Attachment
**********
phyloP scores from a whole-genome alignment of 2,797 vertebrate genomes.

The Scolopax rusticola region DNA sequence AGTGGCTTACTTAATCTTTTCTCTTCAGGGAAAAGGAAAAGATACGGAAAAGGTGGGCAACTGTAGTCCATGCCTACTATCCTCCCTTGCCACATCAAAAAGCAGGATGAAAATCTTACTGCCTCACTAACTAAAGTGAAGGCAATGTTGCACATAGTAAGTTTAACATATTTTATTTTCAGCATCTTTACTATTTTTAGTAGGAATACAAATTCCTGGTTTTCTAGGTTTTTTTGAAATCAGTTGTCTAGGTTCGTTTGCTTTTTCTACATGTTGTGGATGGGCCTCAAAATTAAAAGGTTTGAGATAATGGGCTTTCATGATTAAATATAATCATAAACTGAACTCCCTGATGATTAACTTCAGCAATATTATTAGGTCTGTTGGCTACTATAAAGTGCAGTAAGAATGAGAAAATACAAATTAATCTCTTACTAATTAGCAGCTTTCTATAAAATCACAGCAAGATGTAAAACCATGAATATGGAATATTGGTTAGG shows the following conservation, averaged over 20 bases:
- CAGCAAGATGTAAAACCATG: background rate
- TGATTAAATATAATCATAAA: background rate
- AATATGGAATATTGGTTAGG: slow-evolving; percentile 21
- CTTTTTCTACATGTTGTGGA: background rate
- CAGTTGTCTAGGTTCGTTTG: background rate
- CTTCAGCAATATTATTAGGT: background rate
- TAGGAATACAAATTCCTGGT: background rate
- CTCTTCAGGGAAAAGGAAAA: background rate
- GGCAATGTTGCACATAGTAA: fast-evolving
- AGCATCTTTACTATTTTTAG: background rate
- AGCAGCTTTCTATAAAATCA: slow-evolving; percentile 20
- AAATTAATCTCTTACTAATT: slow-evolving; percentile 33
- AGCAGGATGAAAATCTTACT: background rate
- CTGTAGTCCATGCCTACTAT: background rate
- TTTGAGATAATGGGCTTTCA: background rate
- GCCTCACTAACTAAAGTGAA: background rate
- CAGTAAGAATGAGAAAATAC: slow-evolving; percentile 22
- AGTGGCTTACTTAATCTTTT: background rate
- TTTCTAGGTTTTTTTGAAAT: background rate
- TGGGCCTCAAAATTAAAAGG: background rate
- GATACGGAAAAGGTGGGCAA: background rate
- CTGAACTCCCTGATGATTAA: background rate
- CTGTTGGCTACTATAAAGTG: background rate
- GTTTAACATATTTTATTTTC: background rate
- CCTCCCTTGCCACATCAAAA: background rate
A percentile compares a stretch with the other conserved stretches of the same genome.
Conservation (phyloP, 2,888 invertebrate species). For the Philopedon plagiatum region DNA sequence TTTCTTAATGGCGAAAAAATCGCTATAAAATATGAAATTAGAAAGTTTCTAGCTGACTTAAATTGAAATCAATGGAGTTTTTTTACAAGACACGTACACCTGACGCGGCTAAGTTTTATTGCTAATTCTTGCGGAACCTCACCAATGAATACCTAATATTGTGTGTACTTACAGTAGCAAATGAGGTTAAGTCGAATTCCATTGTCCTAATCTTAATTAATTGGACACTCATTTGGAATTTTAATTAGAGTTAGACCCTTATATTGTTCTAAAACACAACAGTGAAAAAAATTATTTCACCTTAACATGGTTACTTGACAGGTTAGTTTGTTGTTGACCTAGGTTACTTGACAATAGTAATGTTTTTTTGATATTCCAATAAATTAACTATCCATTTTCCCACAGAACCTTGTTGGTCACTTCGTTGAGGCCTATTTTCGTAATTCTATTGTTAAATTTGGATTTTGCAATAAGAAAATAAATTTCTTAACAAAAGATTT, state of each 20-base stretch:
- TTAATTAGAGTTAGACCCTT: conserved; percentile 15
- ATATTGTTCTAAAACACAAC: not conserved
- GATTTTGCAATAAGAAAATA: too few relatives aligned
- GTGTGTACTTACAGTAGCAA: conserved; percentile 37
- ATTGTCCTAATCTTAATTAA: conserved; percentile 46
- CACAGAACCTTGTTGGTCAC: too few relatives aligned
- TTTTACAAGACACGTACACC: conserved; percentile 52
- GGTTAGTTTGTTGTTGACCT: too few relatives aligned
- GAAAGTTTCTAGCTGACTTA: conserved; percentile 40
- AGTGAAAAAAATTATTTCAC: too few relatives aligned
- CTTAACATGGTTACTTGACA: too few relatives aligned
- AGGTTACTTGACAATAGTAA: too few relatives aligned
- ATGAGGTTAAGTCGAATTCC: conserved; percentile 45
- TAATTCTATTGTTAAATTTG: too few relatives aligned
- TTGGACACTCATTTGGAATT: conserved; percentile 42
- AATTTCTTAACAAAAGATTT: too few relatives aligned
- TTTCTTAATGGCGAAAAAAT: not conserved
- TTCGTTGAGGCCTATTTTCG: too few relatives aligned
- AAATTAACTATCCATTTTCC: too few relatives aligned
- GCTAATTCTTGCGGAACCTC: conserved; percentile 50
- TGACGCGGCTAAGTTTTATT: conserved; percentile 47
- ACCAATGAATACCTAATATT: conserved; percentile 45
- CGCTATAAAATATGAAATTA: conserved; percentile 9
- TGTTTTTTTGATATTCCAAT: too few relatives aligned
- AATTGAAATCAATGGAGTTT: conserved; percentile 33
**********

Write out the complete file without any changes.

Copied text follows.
phyloP scores from a whole-genome alignment of 2,797 vertebrate genomes.

The Scolopax rusticola region DNA sequence AGTGGCTTACTTAATCTTTTCTCTTCAGGGAAAAGGAAAAGATACGGAAAAGGTGGGCAACTGTAGTCCATGCCTACTATCCTCCCTTGCCACATCAAAAAGCAGGATGAAAATCTTACTGCCTCACTAACTAAAGTGAAGGCAATGTTGCACATAGTAAGTTTAACATATTTTATTTTCAGCATCTTTACTATTTTTAGTAGGAATACAAATTCCTGGTTTTCTAGGTTTTTTTGAAATCAGTTGTCTAGGTTCGTTTGCTTTTTCTACATGTTGTGGATGGGCCTCAAAATTAAAAGGTTTGAGATAATGGGCTTTCATGATTAAATATAATCATAAACTGAACTCCCTGATGATTAACTTCAGCAATATTATTAGGTCTGTTGGCTACTATAAAGTGCAGTAAGAATGAGAAAATACAAATTAATCTCTTACTAATTAGCAGCTTTCTATAAAATCACAGCAAGATGTAAAACCATGAATATGGAATATTGGTTAGG shows the following conservation, averaged over 20 bases:
- CAGCAAGATGTAAAACCATG: background rate
- TGATTAAATATAATCATAAA: background rate
- AATATGGAATATTGGTTAGG: slow-evolving; percentile 21
- CTTTTTCTACATGTTGTGGA: background rate
- CAGTTGTCTAGGTTCGTTTG: background rate
- CTTCAGCAATATTATTAGGT: background rate
- TAGGAATACAAATTCCTGGT: background rate
- CTCTTCAGGGAAAAGGAAAA: background rate
- GGCAATGTTGCACATAGTAA: fast-evolving
- AGCATCTTTACTATTTTTAG: background rate
- AGCAGCTTTCTATAAAATCA: slow-evolving; percentile 20
- AAATTAATCTCTTACTAATT: slow-evolving; percentile 33
- AGCAGGATGAAAATCTTACT: background rate
- CTGTAGTCCATGCCTACTAT: background rate
- TTTGAGATAATGGGCTTTCA: background rate
- GCCTCACTAACTAAAGTGAA: background rate
- CAGTAAGAATGAGAAAATAC: slow-evolving; percentile 22
- AGTGGCTTACTTAATCTTTT: background rate
- TTTCTAGGTTTTTTTGAAAT: background rate
- TGGGCCTCAAAATTAAAAGG: background rate
- GATACGGAAAAGGTGGGCAA: background rate
- CTGAACTCCCTGATGATTAA: background rate
- CTGTTGGCTACTATAAAGTG: background rate
- GTTTAACATATTTTATTTTC: background rate
- CCTCCCTTGCCACATCAAAA: background rate
A percentile compares a stretch with the other conserved stretches of the same genome.
Conservation (phyloP, 2,888 invertebrate species). For the Philopedon plagiatum region DNA sequence TTTCTTAATGGCGAAAAAATCGCTATAAAATATGAAATTAGAAAGTTTCTAGCTGACTTAAATTGAAATCAATGGAGTTTTTTTACAAGACACGTACACCTGACGCGGCTAAGTTTTATTGCTAATTCTTGCGGAACCTCACCAATGAATACCTAATATTGTGTGTACTTACAGTAGCAAATGAGGTTAAGTCGAATTCCATTGTCCTAATCTTAATTAATTGGACACTCATTTGGAATTTTAATTAGAGTTAGACCCTTATATTGTTCTAAAACACAACAGTGAAAAAAATTATTTCACCTTAACATGGTTACTTGACAGGTTAGTTTGTTGTTGACCTAGGTTACTTGACAATAGTAATGTTTTTTTGATATTCCAATAAATTAACTATCCATTTTCCCACAGAACCTTGTTGGTCACTTCGTTGAGGCCTATTTTCGTAATTCTATTGTTAAATTTGGATTTTGCAATAAGAAAATAAATTTCTTAACAAAAGATTT, state of each 20-base stretch:
- TTAATTAGAGTTAGACCCTT: conserved; percentile 15
- ATATTGTTCTAAAACACAAC: not conserved
- GATTTTGCAATAAGAAAATA: too few relatives aligned
- GTGTGTACTTACAGTAGCAA: conserved; percentile 37
- ATTGTCCTAATCTTAATTAA: conserved; percentile 46
- CACAGAACCTTGTTGGTCAC: too few relatives aligned
- TTTTACAAGACACGTACACC: conserved; percentile 52
- GGTTAGTTTGTTGTTGACCT: too few relatives aligned
- GAAAGTTTCTAGCTGACTTA: conserved; percentile 40
- AGTGAAAAAAATTATTTCAC: too few relatives aligned
- CTTAACATGGTTACTTGACA: too few relatives aligned
- AGGTTACTTGACAATAGTAA: too few relatives aligned
- ATGAGGTTAAGTCGAATTCC: conserved; percentile 45
- TAATTCTATTGTTAAATTTG: too few relatives aligned
- TTGGACACTCATTTGGAATT: conserved; percentile 42
- AATTTCTTAACAAAAGATTT: too few relatives aligned
- TTTCTTAATGGCGAAAAAAT: not conserved
- TTCGTTGAGGCCTATTTTCG: too few relatives aligned
- AAATTAACTATCCATTTTCC: too few relatives aligned
- GCTAATTCTTGCGGAACCTC: conserved; percentile 50
- TGACGCGGCTAAGTTTTATT: conserved; percentile 47
- ACCAATGAATACCTAATATT: conserved; percentile 45
- CGCTATAAAATATGAAATTA: conserved; percentile 9
- TGTTTTTTTGATATTCCAAT: too few relatives aligned
- AATTGAAATCAATGGAGTTT: conserved; percentile 33